Draft Bill spells out who can enter gaming houses, other conditions
By Marcel Lee Pereira
PROPOSED laws to control who can enter casinos, keep criminals out and govern how gaming is conducted are ready, and Singaporeans are invited to comment on them.
The draft laws will be posted online by Monday, and because the casino issue has stirred up much debate, the Government has asked citizens to come forward with their comments.
They will be taken into consideration when the Bill comes up for debate in Parliament, most likely in early next year.
The proposed laws, outlined in the Casino Control Bill, seek to ensure that:
# Casinos remain free from criminal influence or exploitation;
# Gaming is conducted in accordance with the laws;
# The potential of casinos to cause harm to minors, vulnerable persons and society at large is minimised.
The Bill calls for the establishment of a separate body to police the casinos – the Casino Regulatory Authority. It also outlines the powers to be given to the National Council on Problem Gambling to bar problem gamblers from entering the casinos.
The council was set up by the Government in August after months of debate over its proposal to allow casinos. Its role is to advise on public education programmes to promote awareness of gambling addiction.
The call for feedback on the proposed laws is the latest Government move to assure Singaporeans that everything is being done to ensure that casinos will not lead to a rash of social ills here, or become hotbeds of criminal activity.
This week, the National Council on Problem Gambling started a website to give Singaporeans lessons in responsible gambling.
These moves have won praise from industry watchers. Gaming analyst Jonathan Galaviz said ‘within Asia, Singapore continues to be the most responsive government to public concerns and feedback as it relates to the legalisation and regulation of the casino gaming industry’.
Officials contacted by The Straits Times urged the public to use the chance to provide feedback, but cautioned that Singaporeans must move beyond the issue of whether or not casinos should be allowed here.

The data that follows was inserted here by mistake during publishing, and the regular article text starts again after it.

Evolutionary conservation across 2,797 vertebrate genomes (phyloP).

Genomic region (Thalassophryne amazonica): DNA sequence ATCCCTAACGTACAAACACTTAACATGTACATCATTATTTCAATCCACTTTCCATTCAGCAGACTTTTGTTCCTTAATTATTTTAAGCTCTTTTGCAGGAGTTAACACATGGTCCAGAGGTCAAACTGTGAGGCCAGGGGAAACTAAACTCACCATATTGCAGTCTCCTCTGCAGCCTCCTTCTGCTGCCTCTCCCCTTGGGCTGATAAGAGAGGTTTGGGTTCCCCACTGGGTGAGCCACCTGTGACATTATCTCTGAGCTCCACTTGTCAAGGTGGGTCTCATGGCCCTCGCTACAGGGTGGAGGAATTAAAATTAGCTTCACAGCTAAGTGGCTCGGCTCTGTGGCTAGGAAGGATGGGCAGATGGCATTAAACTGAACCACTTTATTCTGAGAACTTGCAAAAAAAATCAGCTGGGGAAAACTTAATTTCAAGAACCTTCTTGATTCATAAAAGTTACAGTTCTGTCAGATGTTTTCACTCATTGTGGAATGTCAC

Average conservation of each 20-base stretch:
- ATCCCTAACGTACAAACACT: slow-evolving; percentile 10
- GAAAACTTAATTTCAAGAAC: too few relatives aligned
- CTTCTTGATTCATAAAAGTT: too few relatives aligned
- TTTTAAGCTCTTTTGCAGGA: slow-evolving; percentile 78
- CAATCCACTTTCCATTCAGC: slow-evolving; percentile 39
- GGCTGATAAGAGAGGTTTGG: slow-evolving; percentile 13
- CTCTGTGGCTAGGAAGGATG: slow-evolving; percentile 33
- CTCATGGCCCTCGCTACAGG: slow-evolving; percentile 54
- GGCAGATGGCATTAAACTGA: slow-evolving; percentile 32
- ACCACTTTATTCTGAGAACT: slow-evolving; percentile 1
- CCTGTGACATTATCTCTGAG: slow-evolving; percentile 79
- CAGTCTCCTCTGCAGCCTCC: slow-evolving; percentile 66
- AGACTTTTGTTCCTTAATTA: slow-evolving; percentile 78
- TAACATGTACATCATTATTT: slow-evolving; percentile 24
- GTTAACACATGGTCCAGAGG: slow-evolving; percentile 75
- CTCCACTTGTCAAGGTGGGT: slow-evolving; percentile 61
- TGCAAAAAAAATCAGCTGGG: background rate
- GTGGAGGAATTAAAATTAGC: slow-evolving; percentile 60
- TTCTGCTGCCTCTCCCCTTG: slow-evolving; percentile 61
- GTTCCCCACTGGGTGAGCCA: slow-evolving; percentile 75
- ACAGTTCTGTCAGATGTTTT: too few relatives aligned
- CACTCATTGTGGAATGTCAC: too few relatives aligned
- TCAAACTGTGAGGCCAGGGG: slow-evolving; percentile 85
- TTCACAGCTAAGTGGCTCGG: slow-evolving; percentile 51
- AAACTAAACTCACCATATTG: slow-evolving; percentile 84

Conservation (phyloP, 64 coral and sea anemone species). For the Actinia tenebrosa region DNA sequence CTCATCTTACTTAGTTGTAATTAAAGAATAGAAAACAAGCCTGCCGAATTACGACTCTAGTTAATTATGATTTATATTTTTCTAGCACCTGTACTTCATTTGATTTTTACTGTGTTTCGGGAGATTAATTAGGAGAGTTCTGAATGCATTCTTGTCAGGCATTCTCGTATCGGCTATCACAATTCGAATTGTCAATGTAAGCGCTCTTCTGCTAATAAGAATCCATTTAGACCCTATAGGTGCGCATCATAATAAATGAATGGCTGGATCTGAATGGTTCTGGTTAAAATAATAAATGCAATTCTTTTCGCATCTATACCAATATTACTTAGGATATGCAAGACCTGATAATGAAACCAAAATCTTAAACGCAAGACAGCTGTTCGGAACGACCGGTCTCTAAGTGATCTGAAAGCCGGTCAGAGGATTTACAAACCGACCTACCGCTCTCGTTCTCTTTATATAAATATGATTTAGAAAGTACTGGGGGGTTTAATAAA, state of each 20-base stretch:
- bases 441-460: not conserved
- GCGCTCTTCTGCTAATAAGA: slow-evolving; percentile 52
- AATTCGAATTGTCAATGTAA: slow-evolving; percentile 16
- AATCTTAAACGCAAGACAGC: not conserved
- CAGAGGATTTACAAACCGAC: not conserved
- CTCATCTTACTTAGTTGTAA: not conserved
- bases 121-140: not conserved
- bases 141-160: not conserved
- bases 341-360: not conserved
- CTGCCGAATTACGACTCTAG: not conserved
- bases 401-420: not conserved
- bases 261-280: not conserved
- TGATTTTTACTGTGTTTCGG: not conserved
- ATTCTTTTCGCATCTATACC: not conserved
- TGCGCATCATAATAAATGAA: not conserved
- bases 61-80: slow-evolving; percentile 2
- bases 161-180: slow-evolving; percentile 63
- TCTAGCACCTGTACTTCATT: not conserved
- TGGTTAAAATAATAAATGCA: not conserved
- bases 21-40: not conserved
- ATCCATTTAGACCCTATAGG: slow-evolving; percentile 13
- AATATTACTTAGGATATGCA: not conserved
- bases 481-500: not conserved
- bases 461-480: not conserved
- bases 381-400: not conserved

That has been decided, so feedback should move forward, said Mr Ahmad Khalis, deputy chairman of the Government Parliamentary Committee (GPC) for Home Affairs and Law.
‘People should take the integrated resorts as a given, and focus on addressing social ills, such as illegal moneylenders preying on those who have just lost, and the tendency for prostitutes to hang around the casino.’
Feedback could lead to improvements in the Bill, in areas such as the casinos’ age limit, said Mr Sin Boon Ann, chairman of the GPC for Community Development, Youth and Sports.
Views can be sent via the Feedback Unit Government Consultation Portal (www.feedback.gov.sg) by Nov 11. The Home Affairs Ministry – which drew up the Bill with other government agencies – will publish a summary of the comments, together with its response, by year-end.
Gleaning feedback from all parties has been the hallmark of the Government’s roll-out of casino plans.
And casino operators have been involved in active dialogue over the parameters of the bid, noted Merrill Lynch gaming analyst Sean Monaghan.
He forecast the two casinos will each reap an annual US$1 billion (S$1.7 billion) in gaming revenue, and be among the region’s most successful. Singapore’s safe reputation, and its attractive tax rates of 5 per cent for high-rollers and 15 per cent for regular punters, will ensure the Marina Bay and Sentosa casinos will succeed, he said.